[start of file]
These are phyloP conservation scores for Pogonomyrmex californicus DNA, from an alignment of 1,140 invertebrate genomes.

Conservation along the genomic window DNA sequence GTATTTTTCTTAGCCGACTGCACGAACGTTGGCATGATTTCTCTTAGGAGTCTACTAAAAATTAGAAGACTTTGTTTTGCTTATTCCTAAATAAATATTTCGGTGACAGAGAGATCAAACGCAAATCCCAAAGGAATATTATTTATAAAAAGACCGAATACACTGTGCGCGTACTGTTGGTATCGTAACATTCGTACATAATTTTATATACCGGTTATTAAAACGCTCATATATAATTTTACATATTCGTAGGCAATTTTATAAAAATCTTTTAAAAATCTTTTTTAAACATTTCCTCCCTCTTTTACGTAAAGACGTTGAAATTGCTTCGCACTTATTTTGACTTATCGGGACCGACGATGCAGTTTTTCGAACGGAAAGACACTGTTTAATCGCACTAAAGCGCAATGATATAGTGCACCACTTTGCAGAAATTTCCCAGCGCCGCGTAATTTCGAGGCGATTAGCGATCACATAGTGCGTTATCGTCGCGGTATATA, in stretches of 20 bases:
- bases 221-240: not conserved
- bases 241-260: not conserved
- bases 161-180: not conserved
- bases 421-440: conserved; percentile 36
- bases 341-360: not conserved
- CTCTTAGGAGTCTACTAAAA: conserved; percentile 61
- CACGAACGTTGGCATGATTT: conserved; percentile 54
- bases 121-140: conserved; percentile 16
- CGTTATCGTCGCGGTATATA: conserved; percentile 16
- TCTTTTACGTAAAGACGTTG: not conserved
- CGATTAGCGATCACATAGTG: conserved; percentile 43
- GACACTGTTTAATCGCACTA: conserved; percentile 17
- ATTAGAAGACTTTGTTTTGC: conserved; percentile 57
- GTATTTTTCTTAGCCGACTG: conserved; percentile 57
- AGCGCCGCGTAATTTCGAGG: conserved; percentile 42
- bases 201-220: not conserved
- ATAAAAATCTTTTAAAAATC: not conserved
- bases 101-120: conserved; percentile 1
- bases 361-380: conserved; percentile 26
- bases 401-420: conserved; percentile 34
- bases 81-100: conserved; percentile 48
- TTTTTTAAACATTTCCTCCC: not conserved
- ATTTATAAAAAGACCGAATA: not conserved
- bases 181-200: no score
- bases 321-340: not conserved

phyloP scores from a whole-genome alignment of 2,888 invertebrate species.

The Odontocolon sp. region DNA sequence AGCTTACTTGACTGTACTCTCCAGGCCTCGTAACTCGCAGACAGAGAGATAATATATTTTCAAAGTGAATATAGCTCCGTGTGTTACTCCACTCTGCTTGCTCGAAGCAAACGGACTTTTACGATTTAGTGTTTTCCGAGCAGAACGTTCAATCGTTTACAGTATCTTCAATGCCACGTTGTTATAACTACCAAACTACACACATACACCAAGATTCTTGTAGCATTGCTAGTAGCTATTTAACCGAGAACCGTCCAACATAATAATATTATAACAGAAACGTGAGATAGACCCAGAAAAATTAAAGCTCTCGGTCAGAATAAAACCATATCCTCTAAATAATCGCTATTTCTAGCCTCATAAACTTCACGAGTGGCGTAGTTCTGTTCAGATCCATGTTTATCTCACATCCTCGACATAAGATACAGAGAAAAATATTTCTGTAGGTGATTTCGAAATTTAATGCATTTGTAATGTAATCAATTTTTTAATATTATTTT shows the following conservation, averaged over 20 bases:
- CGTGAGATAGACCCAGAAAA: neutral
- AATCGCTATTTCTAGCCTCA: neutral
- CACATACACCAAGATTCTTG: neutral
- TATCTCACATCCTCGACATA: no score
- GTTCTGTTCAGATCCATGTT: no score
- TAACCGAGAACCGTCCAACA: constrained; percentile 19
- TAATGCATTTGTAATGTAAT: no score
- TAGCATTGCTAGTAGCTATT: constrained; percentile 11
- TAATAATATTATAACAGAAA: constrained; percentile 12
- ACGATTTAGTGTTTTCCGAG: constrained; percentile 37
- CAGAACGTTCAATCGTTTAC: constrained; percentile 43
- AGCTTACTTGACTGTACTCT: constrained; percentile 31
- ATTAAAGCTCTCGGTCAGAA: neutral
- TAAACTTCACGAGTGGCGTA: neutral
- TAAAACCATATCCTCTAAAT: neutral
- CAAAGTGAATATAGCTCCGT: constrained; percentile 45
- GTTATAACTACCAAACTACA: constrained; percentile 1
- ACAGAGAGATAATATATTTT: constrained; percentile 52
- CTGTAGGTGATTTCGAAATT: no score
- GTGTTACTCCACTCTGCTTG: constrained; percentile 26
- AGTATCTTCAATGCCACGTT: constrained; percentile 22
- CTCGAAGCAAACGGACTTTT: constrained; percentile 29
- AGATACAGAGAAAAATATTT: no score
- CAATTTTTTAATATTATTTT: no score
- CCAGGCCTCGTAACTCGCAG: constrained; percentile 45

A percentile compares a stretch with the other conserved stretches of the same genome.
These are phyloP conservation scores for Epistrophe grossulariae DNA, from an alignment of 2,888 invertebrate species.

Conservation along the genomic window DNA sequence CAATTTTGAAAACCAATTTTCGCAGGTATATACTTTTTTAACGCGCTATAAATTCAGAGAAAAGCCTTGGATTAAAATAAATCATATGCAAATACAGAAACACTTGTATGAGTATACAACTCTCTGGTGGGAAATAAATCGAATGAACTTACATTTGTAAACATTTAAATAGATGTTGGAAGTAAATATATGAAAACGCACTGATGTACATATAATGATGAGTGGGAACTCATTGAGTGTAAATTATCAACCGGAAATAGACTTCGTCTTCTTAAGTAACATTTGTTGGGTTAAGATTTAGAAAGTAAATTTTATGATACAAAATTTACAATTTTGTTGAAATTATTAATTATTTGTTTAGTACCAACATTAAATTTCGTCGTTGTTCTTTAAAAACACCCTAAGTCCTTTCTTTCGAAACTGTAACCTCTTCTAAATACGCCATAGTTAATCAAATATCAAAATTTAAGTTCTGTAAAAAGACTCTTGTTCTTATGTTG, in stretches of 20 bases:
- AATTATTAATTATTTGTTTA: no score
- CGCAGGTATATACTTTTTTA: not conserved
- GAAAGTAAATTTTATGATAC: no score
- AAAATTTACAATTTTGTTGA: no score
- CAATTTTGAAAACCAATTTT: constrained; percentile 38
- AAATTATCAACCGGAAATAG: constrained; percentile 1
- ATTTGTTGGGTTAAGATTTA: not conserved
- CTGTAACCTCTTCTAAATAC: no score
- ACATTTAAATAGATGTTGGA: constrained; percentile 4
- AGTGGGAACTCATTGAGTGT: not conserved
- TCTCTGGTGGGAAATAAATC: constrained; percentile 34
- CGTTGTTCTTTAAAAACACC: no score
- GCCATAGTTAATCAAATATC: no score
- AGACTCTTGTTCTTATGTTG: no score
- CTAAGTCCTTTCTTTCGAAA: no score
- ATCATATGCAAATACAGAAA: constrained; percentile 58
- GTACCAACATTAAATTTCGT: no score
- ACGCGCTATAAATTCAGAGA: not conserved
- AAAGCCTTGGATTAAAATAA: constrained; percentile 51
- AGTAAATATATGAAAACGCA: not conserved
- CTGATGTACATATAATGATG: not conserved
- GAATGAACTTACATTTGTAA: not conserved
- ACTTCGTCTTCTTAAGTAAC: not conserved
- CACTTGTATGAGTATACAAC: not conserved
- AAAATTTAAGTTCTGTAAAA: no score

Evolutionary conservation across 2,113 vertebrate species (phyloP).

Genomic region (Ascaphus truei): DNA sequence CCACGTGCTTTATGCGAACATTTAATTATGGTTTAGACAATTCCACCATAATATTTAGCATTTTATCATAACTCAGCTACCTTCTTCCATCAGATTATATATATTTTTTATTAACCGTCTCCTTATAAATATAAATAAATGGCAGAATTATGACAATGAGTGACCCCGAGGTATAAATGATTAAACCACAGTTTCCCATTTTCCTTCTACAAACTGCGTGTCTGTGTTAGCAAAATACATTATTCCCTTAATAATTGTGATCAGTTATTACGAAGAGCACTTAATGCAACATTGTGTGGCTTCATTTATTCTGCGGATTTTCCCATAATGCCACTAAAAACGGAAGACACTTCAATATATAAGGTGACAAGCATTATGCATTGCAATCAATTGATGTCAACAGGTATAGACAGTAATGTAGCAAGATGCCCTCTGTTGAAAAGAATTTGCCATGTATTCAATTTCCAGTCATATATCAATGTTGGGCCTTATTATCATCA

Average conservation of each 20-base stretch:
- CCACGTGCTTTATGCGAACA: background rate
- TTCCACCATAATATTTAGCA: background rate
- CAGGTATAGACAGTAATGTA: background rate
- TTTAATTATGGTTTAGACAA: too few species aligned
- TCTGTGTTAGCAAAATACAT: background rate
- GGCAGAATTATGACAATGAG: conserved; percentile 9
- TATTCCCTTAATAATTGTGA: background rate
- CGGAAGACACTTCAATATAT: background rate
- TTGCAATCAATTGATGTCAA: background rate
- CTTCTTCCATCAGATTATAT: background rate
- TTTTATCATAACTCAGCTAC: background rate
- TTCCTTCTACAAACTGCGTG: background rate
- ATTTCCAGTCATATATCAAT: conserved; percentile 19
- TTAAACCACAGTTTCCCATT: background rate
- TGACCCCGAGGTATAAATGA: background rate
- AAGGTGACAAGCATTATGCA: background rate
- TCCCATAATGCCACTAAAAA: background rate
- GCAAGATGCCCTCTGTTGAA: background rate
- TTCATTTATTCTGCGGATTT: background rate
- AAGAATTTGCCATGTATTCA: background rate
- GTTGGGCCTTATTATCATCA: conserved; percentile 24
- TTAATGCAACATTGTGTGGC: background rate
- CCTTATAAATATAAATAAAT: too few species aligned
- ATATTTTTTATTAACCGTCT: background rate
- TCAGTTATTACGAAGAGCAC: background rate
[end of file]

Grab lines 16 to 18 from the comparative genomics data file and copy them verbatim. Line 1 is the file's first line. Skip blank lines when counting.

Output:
- GTATTTTTCTTAGCCGACTG: conserved; percentile 57
- AGCGCCGCGTAATTTCGAGG: conserved; percentile 42
- bases 201-220: not conserved